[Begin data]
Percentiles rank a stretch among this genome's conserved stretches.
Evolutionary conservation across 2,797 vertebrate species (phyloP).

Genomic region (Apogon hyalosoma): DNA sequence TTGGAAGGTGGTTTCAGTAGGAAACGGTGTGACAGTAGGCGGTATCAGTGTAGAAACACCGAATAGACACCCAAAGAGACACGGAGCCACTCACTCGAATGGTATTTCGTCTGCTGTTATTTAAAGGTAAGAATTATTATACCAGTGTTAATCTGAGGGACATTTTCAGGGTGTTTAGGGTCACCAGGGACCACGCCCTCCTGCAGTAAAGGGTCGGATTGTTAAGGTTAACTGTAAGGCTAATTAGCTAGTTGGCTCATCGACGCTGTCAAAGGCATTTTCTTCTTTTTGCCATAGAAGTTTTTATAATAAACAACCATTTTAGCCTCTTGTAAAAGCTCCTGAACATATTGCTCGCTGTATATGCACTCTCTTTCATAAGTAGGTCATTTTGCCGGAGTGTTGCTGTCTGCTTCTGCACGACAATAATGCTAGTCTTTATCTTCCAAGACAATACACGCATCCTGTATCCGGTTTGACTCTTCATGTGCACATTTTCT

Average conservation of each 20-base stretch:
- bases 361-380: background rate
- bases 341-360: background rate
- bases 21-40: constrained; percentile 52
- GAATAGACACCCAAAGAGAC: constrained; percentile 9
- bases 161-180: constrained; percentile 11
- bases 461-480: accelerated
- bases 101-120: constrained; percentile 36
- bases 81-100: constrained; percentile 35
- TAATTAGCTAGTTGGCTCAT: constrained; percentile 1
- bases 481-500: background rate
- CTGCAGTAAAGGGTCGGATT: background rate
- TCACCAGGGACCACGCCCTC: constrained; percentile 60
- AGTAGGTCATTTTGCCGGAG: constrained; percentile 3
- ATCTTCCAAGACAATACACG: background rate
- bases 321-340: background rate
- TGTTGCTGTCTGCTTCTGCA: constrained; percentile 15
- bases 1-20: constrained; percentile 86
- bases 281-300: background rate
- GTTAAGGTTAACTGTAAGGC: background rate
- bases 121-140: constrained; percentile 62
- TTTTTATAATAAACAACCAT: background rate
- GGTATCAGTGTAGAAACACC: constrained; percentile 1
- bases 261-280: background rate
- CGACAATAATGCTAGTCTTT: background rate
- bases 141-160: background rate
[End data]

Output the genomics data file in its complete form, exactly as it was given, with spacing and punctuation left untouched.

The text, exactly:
Percentiles rank a stretch among this genome's conserved stretches.
Evolutionary conservation across 2,797 vertebrate species (phyloP).

Genomic region (Apogon hyalosoma): DNA sequence TTGGAAGGTGGTTTCAGTAGGAAACGGTGTGACAGTAGGCGGTATCAGTGTAGAAACACCGAATAGACACCCAAAGAGACACGGAGCCACTCACTCGAATGGTATTTCGTCTGCTGTTATTTAAAGGTAAGAATTATTATACCAGTGTTAATCTGAGGGACATTTTCAGGGTGTTTAGGGTCACCAGGGACCACGCCCTCCTGCAGTAAAGGGTCGGATTGTTAAGGTTAACTGTAAGGCTAATTAGCTAGTTGGCTCATCGACGCTGTCAAAGGCATTTTCTTCTTTTTGCCATAGAAGTTTTTATAATAAACAACCATTTTAGCCTCTTGTAAAAGCTCCTGAACATATTGCTCGCTGTATATGCACTCTCTTTCATAAGTAGGTCATTTTGCCGGAGTGTTGCTGTCTGCTTCTGCACGACAATAATGCTAGTCTTTATCTTCCAAGACAATACACGCATCCTGTATCCGGTTTGACTCTTCATGTGCACATTTTCT

Average conservation of each 20-base stretch:
- bases 361-380: background rate
- bases 341-360: background rate
- bases 21-40: constrained; percentile 52
- GAATAGACACCCAAAGAGAC: constrained; percentile 9
- bases 161-180: constrained; percentile 11
- bases 461-480: accelerated
- bases 101-120: constrained; percentile 36
- bases 81-100: constrained; percentile 35
- TAATTAGCTAGTTGGCTCAT: constrained; percentile 1
- bases 481-500: background rate
- CTGCAGTAAAGGGTCGGATT: background rate
- TCACCAGGGACCACGCCCTC: constrained; percentile 60
- AGTAGGTCATTTTGCCGGAG: constrained; percentile 3
- ATCTTCCAAGACAATACACG: background rate
- bases 321-340: background rate
- TGTTGCTGTCTGCTTCTGCA: constrained; percentile 15
- bases 1-20: constrained; percentile 86
- bases 281-300: background rate
- GTTAAGGTTAACTGTAAGGC: background rate
- bases 121-140: constrained; percentile 62
- TTTTTATAATAAACAACCAT: background rate
- GGTATCAGTGTAGAAACACC: constrained; percentile 1
- bases 261-280: background rate
- CGACAATAATGCTAGTCTTT: background rate
- bases 141-160: background rate